Duterte’s party to nominate him as VP choice in Philippines

The Philippines’ governing party opened its national convention on Wednesday with delegates set to choose President Rodrigo Duterte as its vice presidential candidate in upcoming elections, a maneuver widely seen as an effort to keep the popular leader near the center of power while avoiding constitutional term limits.

Duterte, 76, notorious for vulgar rhetoric and a crackdown on illegal drugs that has killed thousands of mostly petty suspects, said late last month that he would accept the PDP-Laban nomination to run for vice president next year so he could “continue the crusade.”

Some 400 members of the party were gathered in San Fernando City, north of the capital, Manila for the convention while others attended online to observe COVID-19 health protocols.

The party is the first to hold a convention to select candidates for the May 9 national elections.

Under Philippine law, the vice president is elected separately from the president and Duterte’s party was also expected to name a presidential candidate later Wednesday.

Duterte’s popularity has remained strong despite the Philippines’ struggles through the COVID-19 pandemic, with rising infections and death rates and a slow vaccine rollout.

Polls indicate strong support for Duterte running in tandem with his daughter, Sara Duterte, as the candidate for president — though he suggested he might step out of the vice presidential race if she announces a bid for the top job.

Sara Duterte, 43, is currently the mayor of Davao City and is a member of the regional HNP party, which she founded in 2018. She has supported her father’s party at the national level.

Another name mentioned as a possible presidential candidate is longtime Duterte ally and former aide Sen. Christopher “Bong” Go, though he told the party at the end of August that he had decided not to run for president. Analysts suggested the move might have been to pave the way for Sara Duterte’s candidacy.

Ahead of the convention, PDP-Laban Secretary General Melvin Matibag said the party hopes to convince Go to accept and was still pushing for a Go-Duterte ticket.

Philippine presidents are limited by the 1987 Constitution to a single six-year term. At least two former presidents, Joseph Estrada and Gloria Macapagal Arroyo, have made successful runs for lower public offices after serving as president, but not for vice president.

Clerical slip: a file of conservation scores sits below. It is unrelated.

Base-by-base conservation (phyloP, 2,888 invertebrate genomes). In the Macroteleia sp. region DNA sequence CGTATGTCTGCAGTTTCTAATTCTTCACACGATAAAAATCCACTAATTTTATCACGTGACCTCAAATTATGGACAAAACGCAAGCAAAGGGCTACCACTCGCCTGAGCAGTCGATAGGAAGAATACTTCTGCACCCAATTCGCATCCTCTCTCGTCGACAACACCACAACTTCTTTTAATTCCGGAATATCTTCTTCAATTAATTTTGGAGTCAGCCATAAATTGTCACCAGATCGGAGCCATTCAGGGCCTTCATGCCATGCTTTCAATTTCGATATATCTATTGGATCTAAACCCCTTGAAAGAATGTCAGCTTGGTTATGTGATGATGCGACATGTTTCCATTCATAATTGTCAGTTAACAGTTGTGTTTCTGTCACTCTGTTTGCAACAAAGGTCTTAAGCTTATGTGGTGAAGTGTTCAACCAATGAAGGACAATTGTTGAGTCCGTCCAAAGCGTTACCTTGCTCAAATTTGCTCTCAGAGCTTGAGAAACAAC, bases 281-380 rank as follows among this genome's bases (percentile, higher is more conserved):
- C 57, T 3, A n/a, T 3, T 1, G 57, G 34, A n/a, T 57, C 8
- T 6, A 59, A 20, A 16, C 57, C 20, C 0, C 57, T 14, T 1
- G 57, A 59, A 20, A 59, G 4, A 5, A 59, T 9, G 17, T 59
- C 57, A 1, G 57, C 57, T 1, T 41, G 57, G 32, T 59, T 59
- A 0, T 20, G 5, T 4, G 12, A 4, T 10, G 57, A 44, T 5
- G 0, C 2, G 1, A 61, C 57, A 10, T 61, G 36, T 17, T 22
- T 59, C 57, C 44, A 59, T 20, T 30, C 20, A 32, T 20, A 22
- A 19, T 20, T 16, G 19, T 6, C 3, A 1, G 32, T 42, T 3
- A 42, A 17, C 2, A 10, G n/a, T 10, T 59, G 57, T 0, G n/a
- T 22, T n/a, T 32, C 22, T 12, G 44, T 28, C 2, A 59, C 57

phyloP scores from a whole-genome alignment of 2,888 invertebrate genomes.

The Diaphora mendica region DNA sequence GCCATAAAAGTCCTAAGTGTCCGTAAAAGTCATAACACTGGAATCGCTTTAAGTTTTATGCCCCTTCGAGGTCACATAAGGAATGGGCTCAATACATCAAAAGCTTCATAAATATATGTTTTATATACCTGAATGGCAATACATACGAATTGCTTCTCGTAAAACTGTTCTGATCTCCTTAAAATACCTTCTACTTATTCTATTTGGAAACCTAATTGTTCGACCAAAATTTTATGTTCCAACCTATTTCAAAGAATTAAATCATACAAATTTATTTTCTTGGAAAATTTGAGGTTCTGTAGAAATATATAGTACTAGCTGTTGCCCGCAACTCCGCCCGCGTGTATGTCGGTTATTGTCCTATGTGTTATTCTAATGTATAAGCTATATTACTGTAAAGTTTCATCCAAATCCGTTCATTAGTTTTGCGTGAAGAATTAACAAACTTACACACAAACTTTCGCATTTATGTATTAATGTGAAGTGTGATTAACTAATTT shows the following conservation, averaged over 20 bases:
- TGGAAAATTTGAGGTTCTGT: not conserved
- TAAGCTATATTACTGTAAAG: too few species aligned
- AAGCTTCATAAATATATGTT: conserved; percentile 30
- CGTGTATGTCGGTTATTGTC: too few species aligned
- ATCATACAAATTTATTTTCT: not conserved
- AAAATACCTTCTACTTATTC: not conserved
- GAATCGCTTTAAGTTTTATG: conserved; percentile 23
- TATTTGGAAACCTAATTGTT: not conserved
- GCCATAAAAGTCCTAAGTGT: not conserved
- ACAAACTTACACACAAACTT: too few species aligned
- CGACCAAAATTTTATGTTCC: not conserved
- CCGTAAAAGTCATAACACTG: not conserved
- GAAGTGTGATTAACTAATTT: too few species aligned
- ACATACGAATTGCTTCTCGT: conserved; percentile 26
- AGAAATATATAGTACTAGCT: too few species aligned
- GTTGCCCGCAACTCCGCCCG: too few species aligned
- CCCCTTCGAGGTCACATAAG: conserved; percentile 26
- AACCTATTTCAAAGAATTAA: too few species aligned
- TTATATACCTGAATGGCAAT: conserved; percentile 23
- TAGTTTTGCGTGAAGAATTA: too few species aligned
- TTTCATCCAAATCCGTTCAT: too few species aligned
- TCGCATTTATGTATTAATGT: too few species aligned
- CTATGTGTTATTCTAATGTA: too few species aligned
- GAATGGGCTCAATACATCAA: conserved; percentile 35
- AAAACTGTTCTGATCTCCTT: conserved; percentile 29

If Duterte goes ahead with his run, it will likely face court challenges from the opposition, though the Supreme Court has strongly supported the president’s moves in the past.

Critics of Duterte say his bid for vice president is also an attempt to protect himself from possible prosecution by the International Criminal Court which has said it found reason to believe crimes against humanity have been committed during Duterte’s anti-drug crackdown.

Hours ahead of the convention, Sen. Panfilo Lacson of the Partido Reporma or Reform Party launched his candidacy for president, with Senate President Vicente Sotto III as his running mate. They vowed to give local governments more responsibility and to win back public trust in institutions.

Lacson lost his first bid for president to Arroyo in 2004.

A rival faction of PDP-Laban led by boxer and Senator Manny Pacquiao who has been touted as a possible presidential candidate, will hold its convention later this month.

Another familiar name who has suggested he might announce a bid for president is Ferdinand Marcos Jr., son of the ousted dictator whose government was infamous for corruption.


Rising reported from Bangkok.


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